Is a resurgence of “mockumentaries” soon to arrive?


Used under fair use from Warner Bros., Universal Media Studios and Deedle-Dee Productions.

Mockumentaries have been a long-standing staple of TV comedy shows.

Sruthi Medepalli, Copy Editor

Characterized by humor as dry as the Sahara, an amalgam of ironic characters, and many awkward cameraman interviews, mockumentaries are a celebrated staple of television. Primarily gaining popularity in the 2000s and early 2010s with the release of media such as “The Office,” “Parks and Recreation” and “Borat,” the recent show “Abbot Elementary” has rekindled a flame in the hearts of mockumentary fans.

The term “mockumentary” originated from Rob Reiner, director of the hit TV show “This is Spinal Tap” in an interview to define its style that danced between comedy and seriousness, cringe and amusement, and script and improvisation. Yet even before cable TV became widely available, mockumentary-style media has been entertaining Americans. Most famously, Orson Welles’ 1938 “War of the Worlds” radio broadcast declared a supposed alien invasion that would lead to genocide. Despite including a warning prior to the skit that the described events were false, it sent America into a widespread hysteria. This inspired a series of similar “jokes” played on the public, including BBC Network’s 1957 airing of an April Fool’s Day prank, convincing a gullible and riveted audience that spaghetti was harvested off of trees. More than anything, this seems to indicate television’s acute ability to make us doubt ourselves with proper delivery. A refreshing break from Jim Carrey’s overdramatized expressions or exaggerated transatlantic accents in other forms of media, the mockumentary genre has translated humor into a stare into the camera and monotone speaking.

 As mockumentary movies and shows gained momentum, the release of “Borat: Cultural Learnings of America for Make Benefit Glorious Nation of Kazakhstan” garnered praise and revolutionized a newer style of humor. Notably, it incorporated what makes the mockumentary style so discernable in present-day: awkward yet personable characters and an air of discomfort. The main character, Borat, is himself a practical joke, but the fact that the film doesn’t openly recognize this with an obnoxious laughing track or over-the-top comedy acts makes it all the more sweeter. Masking hilarity with seriousness, shows such as “The Office,” “Trailer Park Vandals” and “Parks and Recreation” gained international accolades.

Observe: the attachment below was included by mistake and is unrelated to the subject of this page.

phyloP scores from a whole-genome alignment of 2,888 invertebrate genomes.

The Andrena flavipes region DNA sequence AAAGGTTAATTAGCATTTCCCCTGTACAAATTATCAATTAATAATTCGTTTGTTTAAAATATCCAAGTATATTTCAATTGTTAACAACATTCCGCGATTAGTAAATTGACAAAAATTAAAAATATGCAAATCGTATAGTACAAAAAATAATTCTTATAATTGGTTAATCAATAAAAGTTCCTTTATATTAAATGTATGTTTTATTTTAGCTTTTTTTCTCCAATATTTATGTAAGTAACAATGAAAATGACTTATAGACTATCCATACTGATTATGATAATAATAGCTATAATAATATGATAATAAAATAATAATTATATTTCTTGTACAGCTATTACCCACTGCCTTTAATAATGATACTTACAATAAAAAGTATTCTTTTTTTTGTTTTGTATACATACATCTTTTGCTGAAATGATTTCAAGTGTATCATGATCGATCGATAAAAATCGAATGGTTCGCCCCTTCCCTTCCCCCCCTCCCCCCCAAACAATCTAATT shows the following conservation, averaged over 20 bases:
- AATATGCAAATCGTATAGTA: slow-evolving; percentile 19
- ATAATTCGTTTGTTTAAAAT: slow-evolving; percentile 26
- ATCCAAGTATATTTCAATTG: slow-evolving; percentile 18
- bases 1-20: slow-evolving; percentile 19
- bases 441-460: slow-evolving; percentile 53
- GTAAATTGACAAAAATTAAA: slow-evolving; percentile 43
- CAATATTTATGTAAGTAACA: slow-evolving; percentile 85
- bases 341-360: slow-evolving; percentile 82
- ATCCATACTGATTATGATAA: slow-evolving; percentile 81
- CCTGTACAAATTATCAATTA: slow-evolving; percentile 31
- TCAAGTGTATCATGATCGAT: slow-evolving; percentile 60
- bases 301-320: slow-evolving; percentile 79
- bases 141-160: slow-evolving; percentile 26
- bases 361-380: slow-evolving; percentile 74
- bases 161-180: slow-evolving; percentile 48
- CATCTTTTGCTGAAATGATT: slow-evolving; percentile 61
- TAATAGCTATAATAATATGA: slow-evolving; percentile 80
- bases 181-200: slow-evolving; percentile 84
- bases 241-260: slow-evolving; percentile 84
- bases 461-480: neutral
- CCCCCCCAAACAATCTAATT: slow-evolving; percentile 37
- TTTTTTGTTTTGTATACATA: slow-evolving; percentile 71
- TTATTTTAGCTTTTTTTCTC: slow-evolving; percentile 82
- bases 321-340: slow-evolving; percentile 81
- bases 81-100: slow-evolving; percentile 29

Airing its pilot episode in December 2021, mockumentary sitcom series “Abbott Elementary” has basked in the revival of this comedy style. It follows elementary school teachers as they navigate the struggles of budget cuts, whiny kids and hectoring parents. Similar to acclaimed mockumentary “The Office” and its star, Michael Scott, “Abbott Elementary” centers around an irritating protagonist, Jeanine, who takes it upon herself to spur widespread and often unwanted school improvements. While these characters often intentionally get on viewers’ nerves, they provide conflict and opportunity for humor. The show has won multiple Emmy awards in 2022, including “Outstanding Casting for a Comedy Series,” a deserved title since a successful mockumentary hinges on its cast and the actors’ improvisation styles. Furthermore, the Television Critics Association has awarded it with “Program of the Year” and “Outstanding New Program” and the 2023 Global Globes has recognized it as the “Best Television Series,” among other achievements. 

Mockumentaries long-standing prevalence in pop culture and recent resurgence alludes to its everlasting impact and provides high hopes that it will remain an integral aspect of television.